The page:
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Header - Come Infant Jesus!

 

This is the story of a marvelous miracle that took place a few days before Christmas of 1956 in Communist-occupied Hungary. The story comes to us through a Fr. Norbert, a parish priest in Budapest, who later fled to the West.

Gertrude was a rabidly militant Communist who was an elementary teacher in a girls’ school. She made it her mission to try to steal her pupils’ Catholic faith, and missed no opportunity to either mock their belief, or to slyly indoctrinate them in Marxist propaganda.

One particular pupil, Angela, an intelligent, devout little leader, asked Fr. Norbert to let her receive Holy Communion daily to help her bear up under her teacher’s constant persecution.

“She will persecute you worse,” Fr. Norbert warned, but the ten year old insisted she needed Jesus more than ever.
 

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Sure enough, from that day, sensing something different, Gertrude began a veritable psychological torture campaign.

Come Infant Jesus image 1On December 17, the schoolmistress devised a cruel trick meant to strike a deadly blow against what she termed “ancient superstitions infesting the school”.

In a sweet voice, she began to question the children, promoting atheistic materialism, arguing that things only exist that can be seen and touched. To illustrate her point, she asked Angela to step out of the room. Then she had the whole classroom call to her,

“Angela, come in!” called the girls in unison.

Angela entered, intrigued, but suspecting a trap.

“You see, girls,” oiled Gertrude, “because Angela is a living person, someone we can see, hear and touch, when we call her she hears us. But suppose…we were to call the Infant Jesus, in whom some of you seem to believe…do you think He would hear you?”

There was a loaded silence; then some voices timidly said,

“Yes we do.”

“What about you, Angela”, asked the teacher.

Now Angela understood. She expected a trap, but not one so terrible. But she answered with ardent faith,

“Yes! I believe that He hears me!”

Now Gertrude laughed loud and long. Then, turning to the class, she shot;

“Well! Then call Him!”

Silence.

The Communist’s arguments had not been totally ineffective.

Suddenly, Angela rushed to the front of the class, her eyes glistening. Facing her classmates she shouted,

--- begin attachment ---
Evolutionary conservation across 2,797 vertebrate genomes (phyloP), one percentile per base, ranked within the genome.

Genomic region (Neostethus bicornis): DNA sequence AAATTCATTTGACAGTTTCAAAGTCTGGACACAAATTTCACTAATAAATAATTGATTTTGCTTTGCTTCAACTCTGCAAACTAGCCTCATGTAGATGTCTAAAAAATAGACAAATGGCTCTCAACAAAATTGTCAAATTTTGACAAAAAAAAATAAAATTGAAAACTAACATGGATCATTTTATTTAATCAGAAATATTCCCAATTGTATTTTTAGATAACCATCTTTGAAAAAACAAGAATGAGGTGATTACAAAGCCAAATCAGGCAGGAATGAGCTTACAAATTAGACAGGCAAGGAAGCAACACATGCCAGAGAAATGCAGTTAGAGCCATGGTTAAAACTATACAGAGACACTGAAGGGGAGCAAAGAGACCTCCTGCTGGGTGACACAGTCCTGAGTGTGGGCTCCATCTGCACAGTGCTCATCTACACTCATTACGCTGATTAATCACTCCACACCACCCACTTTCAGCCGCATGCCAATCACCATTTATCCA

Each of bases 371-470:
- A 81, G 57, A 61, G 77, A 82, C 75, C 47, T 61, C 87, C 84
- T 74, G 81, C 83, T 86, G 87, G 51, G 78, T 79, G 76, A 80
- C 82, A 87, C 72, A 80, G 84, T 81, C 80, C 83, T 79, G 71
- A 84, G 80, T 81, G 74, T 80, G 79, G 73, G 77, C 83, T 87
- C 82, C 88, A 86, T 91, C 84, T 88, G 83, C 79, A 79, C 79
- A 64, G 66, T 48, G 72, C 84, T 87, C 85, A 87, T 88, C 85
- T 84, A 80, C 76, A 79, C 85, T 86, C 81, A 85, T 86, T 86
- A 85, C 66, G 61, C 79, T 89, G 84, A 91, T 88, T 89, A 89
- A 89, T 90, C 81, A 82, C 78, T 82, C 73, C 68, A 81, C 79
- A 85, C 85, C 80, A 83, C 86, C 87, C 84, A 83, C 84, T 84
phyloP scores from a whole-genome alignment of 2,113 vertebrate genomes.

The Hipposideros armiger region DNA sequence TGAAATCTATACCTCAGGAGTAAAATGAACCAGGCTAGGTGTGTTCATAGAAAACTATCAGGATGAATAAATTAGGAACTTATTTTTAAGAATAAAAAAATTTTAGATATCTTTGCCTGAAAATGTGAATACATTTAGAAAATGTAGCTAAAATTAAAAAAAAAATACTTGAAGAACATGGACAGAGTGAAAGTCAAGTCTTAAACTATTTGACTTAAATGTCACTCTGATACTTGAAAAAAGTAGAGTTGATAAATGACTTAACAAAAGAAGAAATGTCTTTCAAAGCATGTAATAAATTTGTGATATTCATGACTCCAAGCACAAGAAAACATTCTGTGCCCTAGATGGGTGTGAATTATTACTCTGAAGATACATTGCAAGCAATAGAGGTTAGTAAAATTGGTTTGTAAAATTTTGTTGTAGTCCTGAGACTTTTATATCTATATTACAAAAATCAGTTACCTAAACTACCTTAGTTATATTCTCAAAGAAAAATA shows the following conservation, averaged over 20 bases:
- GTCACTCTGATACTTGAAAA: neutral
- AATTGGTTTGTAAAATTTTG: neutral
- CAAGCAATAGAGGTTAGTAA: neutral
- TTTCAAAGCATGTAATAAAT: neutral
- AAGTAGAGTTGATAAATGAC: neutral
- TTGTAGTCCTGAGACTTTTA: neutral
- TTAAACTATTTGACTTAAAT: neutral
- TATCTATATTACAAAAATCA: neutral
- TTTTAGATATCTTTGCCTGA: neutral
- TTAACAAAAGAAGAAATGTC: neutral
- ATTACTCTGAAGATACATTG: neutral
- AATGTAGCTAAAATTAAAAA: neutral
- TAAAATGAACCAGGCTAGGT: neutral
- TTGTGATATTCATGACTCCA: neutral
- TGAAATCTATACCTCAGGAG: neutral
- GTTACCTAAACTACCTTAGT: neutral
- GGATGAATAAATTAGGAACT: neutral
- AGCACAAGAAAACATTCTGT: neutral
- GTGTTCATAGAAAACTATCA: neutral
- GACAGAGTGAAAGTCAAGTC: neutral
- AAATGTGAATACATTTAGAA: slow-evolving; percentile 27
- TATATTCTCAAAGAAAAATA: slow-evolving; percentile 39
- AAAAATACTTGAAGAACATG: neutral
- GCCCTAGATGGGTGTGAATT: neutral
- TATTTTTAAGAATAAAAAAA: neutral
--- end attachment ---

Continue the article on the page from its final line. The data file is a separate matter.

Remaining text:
“Listen girls, we are going to call Him! Let’s all call together: come, Infant Jesus!”

All the girls sprang to their feet and began, “Come, Infant Jesus, come, Infant Jesus…”

Come Infant Jesus image 2Gertrude was startled. She had not expected this reaction.

But the young ones continued. There was now an aura of expectant hope around the little leader.

When anticipation was at a height, the classroom door opened soundlessly, an intense brightness shining there, then entering the classroom and slightly increasing like the light of a great, gentle fire. In the midst of this splendor, there was a globe that shone with an even clearer light.

As the girls and teacher watched, riveted to the floor, the globe opened disclosing a handsome Infant dressed in a refulgent tunic. His smile was ravishing, as the little girls smiled back, in perfect peace and joy. Then, gently, the globe closed and disappeared through the door.

The children were still raptly gazing in the direction of the door, when they were jolted back to earth by a sharp scream.

“He CAME!” Screamed the terrified school mistress, “He CAME….!!!” And she fled down the hallway.

Fr Norbert questioned the little girls one by one. He attested under oath that he did not find the least contradiction in their accounts.

As for Gertrude, she was interned in an asylum. The tremendous shock of the apparition affected her godless mind, and she never stopped repeating, “He came, He came!”

 


Based on an account by Maria Minovskca in Magnificat Magazine, Braga, Portugal.

 

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Quote of the day

DAILY QUOTE for January 25, 2020

We put off our conversion again and again, but who says we w...

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January 25

 

We put off our conversion
again and again, but
who says we will still have the time and strength for it then?

St. John Vianney


My Mother, I will stand with you on OCTOBER 10, 2020

Saint of the day

SAINT OF THE DAY

Conversion of St. Paul

He took part in the murder of St. Stephen, deacon and first...

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Conversion of St. Paul